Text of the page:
Don’t say yes, when you mean, I don’t know…

November 21st, 2019|

We once had an employee who was full of lessons for us. She worked hard, but sometimes she had to work extra hard to overcome her own limitations. This resulted in her inability to focus on a question at hand. And, I don’t know if it was to be dismissive in order to return to “her work,” but, on numerous occasions she answered “yes” when asked if something was done. Such as, “Has the hotel signed the confidentiality agreement?”; “Does the hotel have free parking for the mock jurors?”; “Does the hotel have room service?”; “Is there an airport shuttle?”;

Illumination

November 7th, 2019|

A client who has made several comments that have prompted prior blogs mentioned recently that, sometimes, things look great in the war room, but in the bright lights of the courtroom, they fall flat. I think he made a great point. As a photographer, I know that one of the keys to success in photography is photographing things in the right light. That is, the light most flattering to the subject. This could be front light, back light, side light, Rembrant lighting, low key, high key, and so on. Sometimes the light is too hot, sometimes it is too dim,

Which Path?

October 31st, 2019|

I was recently contemplating a question commonly asked by our clients – which alternative is best? For example, a client recently asked, “We can call the situation a complication, we can call it unforeseen, we can call it an accident; which is best?” For whatever reason that day, my mind did, as it often does, thought of song lyrics. So, with apologies to Led Zeppelin, I’ll reveal that what I thought of were the words to one of the top songs of all time (“Stairway to Heaven”), which goes like this: Yes, there are two paths you can go by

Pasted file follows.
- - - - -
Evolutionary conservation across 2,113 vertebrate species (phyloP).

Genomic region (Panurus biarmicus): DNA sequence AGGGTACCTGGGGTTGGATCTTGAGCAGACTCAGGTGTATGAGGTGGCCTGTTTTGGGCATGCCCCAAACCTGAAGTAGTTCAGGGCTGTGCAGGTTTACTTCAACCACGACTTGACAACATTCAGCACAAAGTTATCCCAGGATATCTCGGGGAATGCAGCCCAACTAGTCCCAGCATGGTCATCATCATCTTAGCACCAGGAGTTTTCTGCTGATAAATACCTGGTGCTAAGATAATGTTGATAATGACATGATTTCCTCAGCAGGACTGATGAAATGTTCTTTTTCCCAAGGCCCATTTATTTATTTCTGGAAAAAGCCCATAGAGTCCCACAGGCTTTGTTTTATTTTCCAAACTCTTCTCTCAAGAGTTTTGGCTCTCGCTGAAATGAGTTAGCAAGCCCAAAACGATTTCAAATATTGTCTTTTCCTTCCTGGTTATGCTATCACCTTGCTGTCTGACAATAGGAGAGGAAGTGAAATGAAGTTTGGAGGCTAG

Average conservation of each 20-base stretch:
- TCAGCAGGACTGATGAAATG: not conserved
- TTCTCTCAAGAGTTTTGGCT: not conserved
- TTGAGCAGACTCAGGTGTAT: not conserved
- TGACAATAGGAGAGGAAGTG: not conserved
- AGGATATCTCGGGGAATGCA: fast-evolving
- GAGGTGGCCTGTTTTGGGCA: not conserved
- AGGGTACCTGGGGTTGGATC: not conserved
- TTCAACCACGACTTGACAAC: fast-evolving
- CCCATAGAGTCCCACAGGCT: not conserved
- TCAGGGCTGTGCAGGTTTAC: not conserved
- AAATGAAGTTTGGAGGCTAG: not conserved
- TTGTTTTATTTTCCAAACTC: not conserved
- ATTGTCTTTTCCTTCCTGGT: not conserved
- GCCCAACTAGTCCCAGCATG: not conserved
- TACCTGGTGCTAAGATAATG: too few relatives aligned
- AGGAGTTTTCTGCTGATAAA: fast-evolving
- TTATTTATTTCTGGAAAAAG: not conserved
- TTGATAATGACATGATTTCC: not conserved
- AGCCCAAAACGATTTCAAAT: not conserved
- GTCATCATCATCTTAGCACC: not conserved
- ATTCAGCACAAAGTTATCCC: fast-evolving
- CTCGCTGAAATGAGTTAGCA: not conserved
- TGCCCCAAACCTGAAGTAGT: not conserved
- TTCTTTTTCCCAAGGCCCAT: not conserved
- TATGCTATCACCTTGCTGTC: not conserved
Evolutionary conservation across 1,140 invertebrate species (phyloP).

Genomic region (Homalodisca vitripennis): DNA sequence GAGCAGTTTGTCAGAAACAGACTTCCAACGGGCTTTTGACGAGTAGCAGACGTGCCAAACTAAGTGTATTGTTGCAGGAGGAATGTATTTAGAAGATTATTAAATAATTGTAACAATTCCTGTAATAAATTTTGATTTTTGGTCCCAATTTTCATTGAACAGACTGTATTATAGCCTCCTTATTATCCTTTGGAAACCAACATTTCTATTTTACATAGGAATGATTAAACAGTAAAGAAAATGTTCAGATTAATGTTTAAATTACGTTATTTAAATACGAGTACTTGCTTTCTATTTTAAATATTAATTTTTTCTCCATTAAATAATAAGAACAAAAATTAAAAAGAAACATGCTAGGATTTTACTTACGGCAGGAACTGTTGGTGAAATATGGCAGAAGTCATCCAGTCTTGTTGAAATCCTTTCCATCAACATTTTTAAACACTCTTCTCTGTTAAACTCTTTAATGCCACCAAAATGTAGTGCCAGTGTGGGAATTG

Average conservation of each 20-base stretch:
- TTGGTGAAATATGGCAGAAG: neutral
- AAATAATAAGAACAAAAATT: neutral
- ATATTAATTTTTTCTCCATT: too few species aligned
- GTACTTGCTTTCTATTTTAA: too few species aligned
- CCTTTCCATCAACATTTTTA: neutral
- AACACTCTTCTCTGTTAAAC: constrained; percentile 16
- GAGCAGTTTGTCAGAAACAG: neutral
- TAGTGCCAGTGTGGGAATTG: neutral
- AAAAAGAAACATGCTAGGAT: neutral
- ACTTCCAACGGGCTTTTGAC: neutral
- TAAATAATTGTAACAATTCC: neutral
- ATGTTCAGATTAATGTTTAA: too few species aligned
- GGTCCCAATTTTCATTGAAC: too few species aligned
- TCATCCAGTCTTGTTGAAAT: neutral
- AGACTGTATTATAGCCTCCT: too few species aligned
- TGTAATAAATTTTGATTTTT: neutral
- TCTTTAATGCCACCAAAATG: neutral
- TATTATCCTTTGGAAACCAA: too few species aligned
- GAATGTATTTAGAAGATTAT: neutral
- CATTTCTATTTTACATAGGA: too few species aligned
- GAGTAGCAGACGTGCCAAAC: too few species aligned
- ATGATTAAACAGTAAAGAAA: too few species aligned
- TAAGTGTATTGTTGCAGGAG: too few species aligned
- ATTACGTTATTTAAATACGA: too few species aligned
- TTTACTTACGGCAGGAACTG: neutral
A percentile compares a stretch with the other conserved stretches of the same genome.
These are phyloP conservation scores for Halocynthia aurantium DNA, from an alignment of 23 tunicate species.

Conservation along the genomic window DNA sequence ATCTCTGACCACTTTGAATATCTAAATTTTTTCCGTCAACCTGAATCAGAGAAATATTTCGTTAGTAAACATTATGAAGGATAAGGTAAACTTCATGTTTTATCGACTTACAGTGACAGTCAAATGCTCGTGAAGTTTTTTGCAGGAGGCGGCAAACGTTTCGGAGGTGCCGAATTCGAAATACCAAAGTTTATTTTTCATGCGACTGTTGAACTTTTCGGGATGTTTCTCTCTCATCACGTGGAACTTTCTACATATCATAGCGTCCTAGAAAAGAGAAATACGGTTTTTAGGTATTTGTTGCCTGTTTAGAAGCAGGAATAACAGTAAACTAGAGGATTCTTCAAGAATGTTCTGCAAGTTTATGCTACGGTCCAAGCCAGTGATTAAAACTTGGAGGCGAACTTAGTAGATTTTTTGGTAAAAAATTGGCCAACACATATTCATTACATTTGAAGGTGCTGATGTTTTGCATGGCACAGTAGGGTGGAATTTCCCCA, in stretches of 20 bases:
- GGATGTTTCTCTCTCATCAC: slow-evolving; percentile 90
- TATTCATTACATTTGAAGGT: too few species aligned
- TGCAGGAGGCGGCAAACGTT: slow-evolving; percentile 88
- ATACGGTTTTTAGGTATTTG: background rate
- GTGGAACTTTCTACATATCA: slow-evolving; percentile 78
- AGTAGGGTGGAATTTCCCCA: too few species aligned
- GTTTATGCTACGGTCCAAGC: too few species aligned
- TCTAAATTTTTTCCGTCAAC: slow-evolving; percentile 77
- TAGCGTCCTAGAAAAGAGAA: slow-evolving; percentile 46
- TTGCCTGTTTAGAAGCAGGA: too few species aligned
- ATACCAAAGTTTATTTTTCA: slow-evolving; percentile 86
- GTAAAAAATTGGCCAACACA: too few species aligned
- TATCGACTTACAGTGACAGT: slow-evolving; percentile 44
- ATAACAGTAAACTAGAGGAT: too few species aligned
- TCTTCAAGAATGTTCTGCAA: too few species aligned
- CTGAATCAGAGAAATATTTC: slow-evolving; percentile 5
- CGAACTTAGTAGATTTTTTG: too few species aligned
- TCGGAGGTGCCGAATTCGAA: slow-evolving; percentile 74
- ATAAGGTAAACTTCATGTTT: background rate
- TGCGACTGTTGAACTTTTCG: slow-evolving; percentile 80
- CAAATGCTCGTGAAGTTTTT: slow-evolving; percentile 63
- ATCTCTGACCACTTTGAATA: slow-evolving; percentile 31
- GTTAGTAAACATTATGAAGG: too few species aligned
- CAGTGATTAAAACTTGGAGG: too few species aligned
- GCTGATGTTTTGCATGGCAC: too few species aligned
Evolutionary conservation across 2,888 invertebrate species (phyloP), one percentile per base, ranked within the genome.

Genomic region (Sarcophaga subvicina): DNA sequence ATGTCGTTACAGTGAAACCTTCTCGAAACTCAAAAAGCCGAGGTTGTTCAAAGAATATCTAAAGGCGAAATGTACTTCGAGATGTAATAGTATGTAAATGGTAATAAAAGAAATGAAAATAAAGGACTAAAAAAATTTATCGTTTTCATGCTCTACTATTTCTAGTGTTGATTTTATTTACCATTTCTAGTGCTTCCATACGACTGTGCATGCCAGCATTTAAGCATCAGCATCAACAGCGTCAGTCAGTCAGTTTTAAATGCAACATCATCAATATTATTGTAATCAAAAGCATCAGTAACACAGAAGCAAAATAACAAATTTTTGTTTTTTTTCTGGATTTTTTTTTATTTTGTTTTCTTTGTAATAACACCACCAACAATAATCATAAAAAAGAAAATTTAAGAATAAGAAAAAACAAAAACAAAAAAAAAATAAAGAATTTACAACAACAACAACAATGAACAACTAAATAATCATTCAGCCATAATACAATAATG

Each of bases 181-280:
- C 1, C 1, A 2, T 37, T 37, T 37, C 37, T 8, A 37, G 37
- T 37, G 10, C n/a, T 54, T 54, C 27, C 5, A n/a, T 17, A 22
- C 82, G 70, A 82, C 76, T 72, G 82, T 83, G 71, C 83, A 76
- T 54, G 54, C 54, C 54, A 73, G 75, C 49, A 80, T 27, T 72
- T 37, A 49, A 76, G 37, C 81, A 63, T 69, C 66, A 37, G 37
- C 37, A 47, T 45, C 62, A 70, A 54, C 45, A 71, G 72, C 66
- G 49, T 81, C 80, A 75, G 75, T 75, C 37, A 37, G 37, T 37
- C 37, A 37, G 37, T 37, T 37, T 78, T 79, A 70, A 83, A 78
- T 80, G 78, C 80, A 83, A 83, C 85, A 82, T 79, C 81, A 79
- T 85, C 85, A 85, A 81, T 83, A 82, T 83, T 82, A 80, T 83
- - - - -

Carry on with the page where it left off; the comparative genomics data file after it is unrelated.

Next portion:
Trial Consultant as Secret Weapons

October 10th, 2019|

Over the years Melissa and I have been working as trial consultants, we have often been called “a secret weapon” numerous times. In reality, the fact that we, or any trial consultant, is working on a case, at least in conducting pre-trial research, preparing witnesses and the like, is secret. It is confidential attorney work product. When a trial consultant appears in court for jury selection, this is a bit less secret, but the trial consultant’s role is typically not telecast to the jurors by agreement of the attorneys (especially when both sides have consultants). Our status as a “secret

Talk to the Boss

October 3rd, 2019|

Many years ago when we were first starting Magnus, we learned a lesson, the hard way, about trusting clients, even prior clients, or their associates, when making research plans. We met with a client from our prior employer, at his request, and we came up a research plan for one of his cases. After the meeting, I sent a proposal, and because the attorney was busy and traveling, I communicated with the associate attorney working for the lead attorney – the prior client. He confirmed the research plans and assured us that everything was on track. Time was tight and